17 Sep

First of all, on a cool, fall weekday, it’s not too crowded.

For instance, here’s my subway car:

Once there, I gazed upon The Cyclone roller coaster with admiration and awe.

Built in 1927, it’s still one of the greatest wooden roller coasters around.

Here’s a story from Wikipedia:

One of its many stories is from 1948, when a coal miner with aphonia visited Coney Island. According to legend, he had not spoken in years but screamed while going down the Cyclone’s first drop, saying “I feel sick” as his train returned to the station. He prompty fainted after realizing he had just spoken.”

I took Hubby on The Cyclone once, and I honestly don’t think that he ever recovered.

Hubby’s not exactly a roller coaster kind of guy.

Then, there’s The Parachute Jump, which was built for the 1939 World’s Fair. It was relocated to Coney Island in 1941.

Here’s a great photo from Wikipedia, showing The Parachute Jump in operation in about 1939:

Wikipedia also tells us:

During World War II, when much of the city adhered to a blackout, the ride stayed lit to serve as a navigational beacon.”

And, there’s the pier.

Local men gather and fish here, spending probably most days doing this.

I think it’s their life – out on this pier.

Of course, I love Ruby’s Bar & Grill, and The Clam Bar.

And little girls who think they can catch seagulls – if they can JUST run a little bit faster…

I love the painted signs!

and the oh-so interesting people.

And I love Coney Island when the day begins to turn into night.

These are just a few things I love about Coney Island.

And, oh yeah. It’s FREE.



Fun Things To Do In NYC This Weekend (And FREE!)

16 Sep

WOW – there’re lots of fun and FREE things to do here this weekend, and glorious weather here in NYC to boot!

Here are just a few suggestions:

There’s the Little Red Lighthouse Festival

From their website:

Little Red Lighthouse Festival

12:00 PM – 4:00 PM on Saturday, September 17, 2011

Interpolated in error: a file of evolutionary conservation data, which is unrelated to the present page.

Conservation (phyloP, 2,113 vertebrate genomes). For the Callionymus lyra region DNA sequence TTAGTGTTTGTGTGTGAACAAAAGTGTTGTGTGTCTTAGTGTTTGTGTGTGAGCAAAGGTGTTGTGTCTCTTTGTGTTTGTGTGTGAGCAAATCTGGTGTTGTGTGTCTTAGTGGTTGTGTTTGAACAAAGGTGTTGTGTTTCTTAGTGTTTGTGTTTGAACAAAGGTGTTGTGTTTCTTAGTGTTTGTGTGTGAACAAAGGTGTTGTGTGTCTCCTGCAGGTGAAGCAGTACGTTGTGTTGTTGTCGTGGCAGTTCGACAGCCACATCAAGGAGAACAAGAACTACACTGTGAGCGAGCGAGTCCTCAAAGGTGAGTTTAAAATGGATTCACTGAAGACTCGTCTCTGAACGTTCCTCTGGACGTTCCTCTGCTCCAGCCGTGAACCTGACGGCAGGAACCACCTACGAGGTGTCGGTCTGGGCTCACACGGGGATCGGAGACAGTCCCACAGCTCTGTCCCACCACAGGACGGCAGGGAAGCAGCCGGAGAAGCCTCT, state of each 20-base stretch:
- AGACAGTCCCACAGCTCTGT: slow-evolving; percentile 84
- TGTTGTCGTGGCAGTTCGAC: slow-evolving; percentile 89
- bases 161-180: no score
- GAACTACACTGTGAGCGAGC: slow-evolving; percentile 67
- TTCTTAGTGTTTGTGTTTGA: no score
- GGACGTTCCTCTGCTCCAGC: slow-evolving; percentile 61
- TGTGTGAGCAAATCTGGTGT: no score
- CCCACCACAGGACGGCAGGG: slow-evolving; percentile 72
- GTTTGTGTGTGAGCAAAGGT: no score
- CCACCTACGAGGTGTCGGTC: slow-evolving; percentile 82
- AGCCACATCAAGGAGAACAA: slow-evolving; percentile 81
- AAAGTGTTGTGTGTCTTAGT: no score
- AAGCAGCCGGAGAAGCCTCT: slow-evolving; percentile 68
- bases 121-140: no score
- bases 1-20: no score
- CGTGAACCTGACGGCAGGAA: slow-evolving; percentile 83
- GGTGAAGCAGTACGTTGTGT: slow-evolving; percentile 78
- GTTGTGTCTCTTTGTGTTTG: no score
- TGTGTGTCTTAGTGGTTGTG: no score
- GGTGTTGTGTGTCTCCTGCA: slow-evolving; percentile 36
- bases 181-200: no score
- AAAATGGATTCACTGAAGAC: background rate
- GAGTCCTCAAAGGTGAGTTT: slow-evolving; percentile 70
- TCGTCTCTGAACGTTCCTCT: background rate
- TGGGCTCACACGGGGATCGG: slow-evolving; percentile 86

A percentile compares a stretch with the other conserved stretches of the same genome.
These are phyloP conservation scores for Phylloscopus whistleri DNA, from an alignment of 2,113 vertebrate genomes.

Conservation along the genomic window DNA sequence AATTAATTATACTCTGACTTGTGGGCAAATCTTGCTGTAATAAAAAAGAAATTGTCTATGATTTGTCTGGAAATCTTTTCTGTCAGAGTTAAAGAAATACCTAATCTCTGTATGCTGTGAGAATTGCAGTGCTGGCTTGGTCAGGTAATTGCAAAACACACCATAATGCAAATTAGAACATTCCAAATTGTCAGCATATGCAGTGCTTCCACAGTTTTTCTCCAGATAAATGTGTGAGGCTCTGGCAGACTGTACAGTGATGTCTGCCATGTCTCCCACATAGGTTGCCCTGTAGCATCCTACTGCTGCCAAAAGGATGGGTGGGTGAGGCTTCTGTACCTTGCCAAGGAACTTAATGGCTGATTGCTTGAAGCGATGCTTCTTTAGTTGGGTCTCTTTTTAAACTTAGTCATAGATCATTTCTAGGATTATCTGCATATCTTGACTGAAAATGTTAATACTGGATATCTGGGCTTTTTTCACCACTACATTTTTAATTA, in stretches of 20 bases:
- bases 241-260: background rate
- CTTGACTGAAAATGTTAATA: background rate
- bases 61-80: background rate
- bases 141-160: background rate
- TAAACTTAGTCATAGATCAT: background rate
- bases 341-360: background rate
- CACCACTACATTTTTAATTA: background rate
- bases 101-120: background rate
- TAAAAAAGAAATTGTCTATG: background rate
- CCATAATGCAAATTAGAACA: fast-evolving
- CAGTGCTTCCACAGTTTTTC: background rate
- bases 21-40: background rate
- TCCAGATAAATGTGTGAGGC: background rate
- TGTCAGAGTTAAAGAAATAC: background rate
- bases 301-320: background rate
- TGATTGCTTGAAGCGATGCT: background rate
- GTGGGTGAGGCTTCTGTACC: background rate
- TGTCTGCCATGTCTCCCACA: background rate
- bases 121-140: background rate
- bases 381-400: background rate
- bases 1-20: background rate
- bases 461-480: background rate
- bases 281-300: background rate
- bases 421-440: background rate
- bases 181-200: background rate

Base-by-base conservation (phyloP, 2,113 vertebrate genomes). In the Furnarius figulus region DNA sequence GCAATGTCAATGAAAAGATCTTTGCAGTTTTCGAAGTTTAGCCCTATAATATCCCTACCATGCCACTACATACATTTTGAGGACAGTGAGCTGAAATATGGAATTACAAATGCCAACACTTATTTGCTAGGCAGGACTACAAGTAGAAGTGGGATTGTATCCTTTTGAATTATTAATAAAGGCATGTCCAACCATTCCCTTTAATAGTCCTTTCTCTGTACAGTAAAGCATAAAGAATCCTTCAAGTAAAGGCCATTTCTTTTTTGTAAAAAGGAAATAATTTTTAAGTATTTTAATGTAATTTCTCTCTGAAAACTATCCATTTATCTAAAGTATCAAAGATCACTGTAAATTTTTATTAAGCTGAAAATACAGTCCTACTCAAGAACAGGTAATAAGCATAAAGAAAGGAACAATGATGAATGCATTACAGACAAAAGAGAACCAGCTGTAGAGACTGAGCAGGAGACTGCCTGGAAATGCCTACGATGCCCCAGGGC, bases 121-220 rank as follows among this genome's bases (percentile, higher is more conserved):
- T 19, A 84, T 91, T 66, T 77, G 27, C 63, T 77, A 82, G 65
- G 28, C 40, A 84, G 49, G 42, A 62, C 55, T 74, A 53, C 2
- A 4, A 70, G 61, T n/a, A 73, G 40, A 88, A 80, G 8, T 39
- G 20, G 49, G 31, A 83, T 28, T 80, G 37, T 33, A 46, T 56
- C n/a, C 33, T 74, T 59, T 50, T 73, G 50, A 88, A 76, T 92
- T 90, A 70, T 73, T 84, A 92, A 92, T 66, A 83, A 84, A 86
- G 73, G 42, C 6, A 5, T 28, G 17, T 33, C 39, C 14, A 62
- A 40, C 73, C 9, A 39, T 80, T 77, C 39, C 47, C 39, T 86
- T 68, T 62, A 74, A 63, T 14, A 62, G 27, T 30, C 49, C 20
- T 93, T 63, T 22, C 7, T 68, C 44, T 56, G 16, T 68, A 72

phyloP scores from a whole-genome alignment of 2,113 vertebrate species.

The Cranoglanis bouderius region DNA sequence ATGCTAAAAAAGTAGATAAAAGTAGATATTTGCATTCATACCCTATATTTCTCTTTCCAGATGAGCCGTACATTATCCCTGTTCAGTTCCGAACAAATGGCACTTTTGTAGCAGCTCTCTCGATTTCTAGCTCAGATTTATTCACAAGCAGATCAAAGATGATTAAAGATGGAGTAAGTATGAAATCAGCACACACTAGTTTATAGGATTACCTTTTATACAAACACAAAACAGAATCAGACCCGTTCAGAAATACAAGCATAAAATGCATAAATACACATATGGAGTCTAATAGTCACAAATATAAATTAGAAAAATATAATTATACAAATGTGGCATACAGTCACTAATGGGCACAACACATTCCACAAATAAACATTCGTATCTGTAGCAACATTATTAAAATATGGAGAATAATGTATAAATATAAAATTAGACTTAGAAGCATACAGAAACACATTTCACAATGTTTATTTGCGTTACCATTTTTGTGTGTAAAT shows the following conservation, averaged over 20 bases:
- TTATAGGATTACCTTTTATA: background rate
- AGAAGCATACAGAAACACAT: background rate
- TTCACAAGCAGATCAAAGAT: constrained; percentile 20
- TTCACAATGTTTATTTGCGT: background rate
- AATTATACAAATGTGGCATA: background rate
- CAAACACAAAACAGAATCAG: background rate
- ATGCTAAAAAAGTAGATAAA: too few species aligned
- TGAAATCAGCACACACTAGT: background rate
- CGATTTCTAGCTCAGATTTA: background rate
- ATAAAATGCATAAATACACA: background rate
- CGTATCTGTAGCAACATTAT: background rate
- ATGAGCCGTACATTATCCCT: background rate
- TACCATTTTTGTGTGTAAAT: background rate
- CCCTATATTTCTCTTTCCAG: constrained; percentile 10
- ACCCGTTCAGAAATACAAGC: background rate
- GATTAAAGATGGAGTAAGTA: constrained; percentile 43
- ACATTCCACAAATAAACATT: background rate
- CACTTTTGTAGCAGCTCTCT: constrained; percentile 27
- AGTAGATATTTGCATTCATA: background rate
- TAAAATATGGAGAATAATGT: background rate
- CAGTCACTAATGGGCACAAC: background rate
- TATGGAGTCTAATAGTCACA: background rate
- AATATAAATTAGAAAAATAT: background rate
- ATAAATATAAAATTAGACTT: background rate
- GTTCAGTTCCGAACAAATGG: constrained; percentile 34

Fort Washington Park

Join us as we shine a light on music and the arts at our annual Little Red Lighthouse Festival.

Festival highlights include:
• Lighthouse tours with the Urban Park Rangers
• Live music including a special musical performance of “Thanks to the Lighthouse”
• Guest readings of the classic children’s book, The Little Red Lighthouse and the Great Gray Bridge.
• Fishing clinics
• Arts and Crafts
• Festival food

Take the A train to 181st St. and enter the park from the 181st St. footbridge.
Or take the 1 train to 157th St. and enter the park at W. 158th St. and Henry Hudson Parkway.
Follow the signs and pathway to the festival site.

Free shuttles available at W. 157th St. & Broadway as well as W. 181st St. & Riverside Drive.


Also on Saturday, there’s the Fall Equinox Festival going on at Pier 84

From the website:

Fall Equinox Festival

2:00 PM – 7:00 PM on Saturday, September 17, 2011

Join us for this annual festival celebrating the changing of the seasons on beautiful Pier 84 (44th Street and West Street, Manhattan).

  • Live Jazz by the Piers Lawrence Quartet
  • Live Bluegrass from the NYCity Slickers
  • FREE Arts & crafts, fishing, face painting
  • Local produce cart and much more!


And on Sunday, don’t forget the kite flying:

Midtown West Kite Flight

1:00 PM – 4:00 PM on Sunday, September 18, 2011

Rooftop parking lot of the Port Authority Bus Terminal South Wing, 40th Street and Eighth Avenue, 7th Floor
Last year, upon arrival, guests received free kites and tickets that could be redeemed for snacks like hot dogs, popcorn, smoothies and Popsicles. In addition to two areas of kite flying—one for pros, the other for amateurs—there were jugglers and stilt walkers, live music, arts and crafts, and face painting teams.